In some ways, given their past two opponents, the Clippers' two-game winning streak is more significant than their 17-game streak that was recently snapped. This was the Clippers’ opportunity to establish themselves as the team to beat in the Pacific by vanquishing the Lakers and the Warriors ... and they did just that in impressive fashion.

But don’t look for the Clippers to be patting themselves on the back for taking control of the division and having the best record in the league 35 games into the season. Despite being in uncharted territory, the Clippers are not planning on wearing division championship hats or raising a division championship banner at the end of the season.

They have bigger goals than that. These wins might widen the gap between them and their division rivals, but the Clippers view them more as wins that will help them with their seeding come playoff time.

“These are very key games,” said Chris Paul, who had 27 points, nine assists and five rebounds Saturday. “Because when it comes down to the last week of the season and you see who is winning and losing, it plays a huge part.”

As Blake Griffin stood in the locker room Saturday night, he didn’t flinch when asked about the significance of Saturday’s win after two previous losses to the Warriors.

“It was a business win for us,” Griffin said. “This is how we've won a lot of games. We wanted to take care of it early and we did.

“We’re just looking for wins. If they come within the division, then that’s whatever. It’s great to be able to win your division at the end of the year and all that, I guess, but it’s important for us to take care of business during the year.”

Griffin’s blasÚ attitude toward winning the division and the Clippers’ hot start is a product of being in a locker room with Chauncey Billups, Lamar Odom, Caron Butler and Ronny Turiaf, who have won championships and know that division titles and regular-season records don’t mean much in the offseason if you lose in the second round.

Paul doesn’t need anyone to tell him that. He already experienced that in 2008, when he was on the New Orleans Hornets team that went 56-26, won the Southwest Division and was the second seed in the West, only to get bounced in the second round by the San Antonio Spurs.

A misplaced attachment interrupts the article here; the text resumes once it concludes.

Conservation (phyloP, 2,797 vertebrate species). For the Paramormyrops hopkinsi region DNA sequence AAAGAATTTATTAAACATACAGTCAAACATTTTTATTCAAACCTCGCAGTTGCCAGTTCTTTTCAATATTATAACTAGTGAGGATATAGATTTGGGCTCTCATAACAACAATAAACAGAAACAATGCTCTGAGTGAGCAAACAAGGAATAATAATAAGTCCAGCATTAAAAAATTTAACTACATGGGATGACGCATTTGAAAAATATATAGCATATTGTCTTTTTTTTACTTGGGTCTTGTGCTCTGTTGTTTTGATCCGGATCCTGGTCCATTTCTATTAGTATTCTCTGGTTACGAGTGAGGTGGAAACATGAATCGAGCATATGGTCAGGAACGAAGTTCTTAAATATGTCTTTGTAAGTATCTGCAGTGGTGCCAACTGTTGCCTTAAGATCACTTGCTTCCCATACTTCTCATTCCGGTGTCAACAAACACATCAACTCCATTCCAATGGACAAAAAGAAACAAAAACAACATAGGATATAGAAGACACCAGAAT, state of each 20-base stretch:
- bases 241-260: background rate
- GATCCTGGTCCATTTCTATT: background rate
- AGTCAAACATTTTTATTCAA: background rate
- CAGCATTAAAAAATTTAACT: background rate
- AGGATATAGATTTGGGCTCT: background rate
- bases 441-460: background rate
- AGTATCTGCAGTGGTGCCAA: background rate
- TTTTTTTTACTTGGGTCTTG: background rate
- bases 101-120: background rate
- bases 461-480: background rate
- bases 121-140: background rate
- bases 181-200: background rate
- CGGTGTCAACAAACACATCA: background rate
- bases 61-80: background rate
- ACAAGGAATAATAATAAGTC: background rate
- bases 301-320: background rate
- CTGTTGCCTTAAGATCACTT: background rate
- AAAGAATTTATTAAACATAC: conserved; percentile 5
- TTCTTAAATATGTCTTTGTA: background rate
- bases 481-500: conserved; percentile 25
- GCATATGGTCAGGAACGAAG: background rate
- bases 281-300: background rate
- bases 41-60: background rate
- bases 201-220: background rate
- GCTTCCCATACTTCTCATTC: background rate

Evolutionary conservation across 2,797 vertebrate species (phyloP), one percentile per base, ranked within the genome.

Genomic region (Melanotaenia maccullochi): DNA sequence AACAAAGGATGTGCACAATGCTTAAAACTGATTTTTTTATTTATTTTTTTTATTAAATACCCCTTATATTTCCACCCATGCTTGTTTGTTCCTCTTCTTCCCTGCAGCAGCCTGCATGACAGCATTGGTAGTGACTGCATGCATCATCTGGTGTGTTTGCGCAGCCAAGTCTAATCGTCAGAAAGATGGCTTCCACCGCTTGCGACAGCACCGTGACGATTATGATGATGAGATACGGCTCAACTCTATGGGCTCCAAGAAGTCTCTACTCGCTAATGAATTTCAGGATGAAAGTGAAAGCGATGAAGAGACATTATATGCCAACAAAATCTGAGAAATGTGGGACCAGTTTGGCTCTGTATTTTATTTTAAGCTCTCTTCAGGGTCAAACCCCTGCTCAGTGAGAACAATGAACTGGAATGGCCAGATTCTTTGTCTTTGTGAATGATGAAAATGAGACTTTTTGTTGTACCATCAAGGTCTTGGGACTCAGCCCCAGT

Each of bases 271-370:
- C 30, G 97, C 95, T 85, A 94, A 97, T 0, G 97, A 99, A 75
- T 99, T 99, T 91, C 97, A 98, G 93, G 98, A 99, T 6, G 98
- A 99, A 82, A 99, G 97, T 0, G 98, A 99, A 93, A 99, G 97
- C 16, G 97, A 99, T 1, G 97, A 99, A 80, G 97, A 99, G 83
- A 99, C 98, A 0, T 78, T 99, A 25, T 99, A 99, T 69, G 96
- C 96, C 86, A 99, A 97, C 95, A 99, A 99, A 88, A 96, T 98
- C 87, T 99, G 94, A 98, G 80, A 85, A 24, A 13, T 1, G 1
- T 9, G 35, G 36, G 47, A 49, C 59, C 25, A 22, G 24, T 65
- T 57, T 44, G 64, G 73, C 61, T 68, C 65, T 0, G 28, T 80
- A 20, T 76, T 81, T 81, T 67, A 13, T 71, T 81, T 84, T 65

That was the best team Paul had ever played on before this season, and he often reminds his teammates to remember their ultimate goal. And like all great players, he has a long memory when he feels he or his team has been disrespected, and he certainly felt the Clippers were in the previous two losses against Golden State.

“They beat us twice,” Paul said. “The first time they beat us here, you would have thought they won the NBA Finals. And then they beat us up there pretty handily. We knew we wanted to protect our home court. You always remember those types of things.”

The Clippers went up by as many as 39 points in the second half, highlighted by three consecutive lob dunks to DeAndre Jordan, which prompted Warriors coach Mark Jackson to call a timeout and glare at the Clippers' bench for a good 20 seconds.

“What you’ve got to do as a player or coach, soak it in and remember it. Mark it down with permanent ink,” Jackson said. “Nothing upset me. They earned the right to celebrate with the way they played. It was just a good, old-fashioned, heavyweight championship stare-down, that’s all.”

And like all good championship fights, the Clippers know stare-downs don’t really mean too much as long as you can deliver the knockout punch in the end.



Blake Griffin
22.5 4.3 0.7 34.5
ReboundsD. Jordan 12.6
AssistsC. Paul 9.7
StealsC. Paul 1.8
BlocksD. Jordan 2.5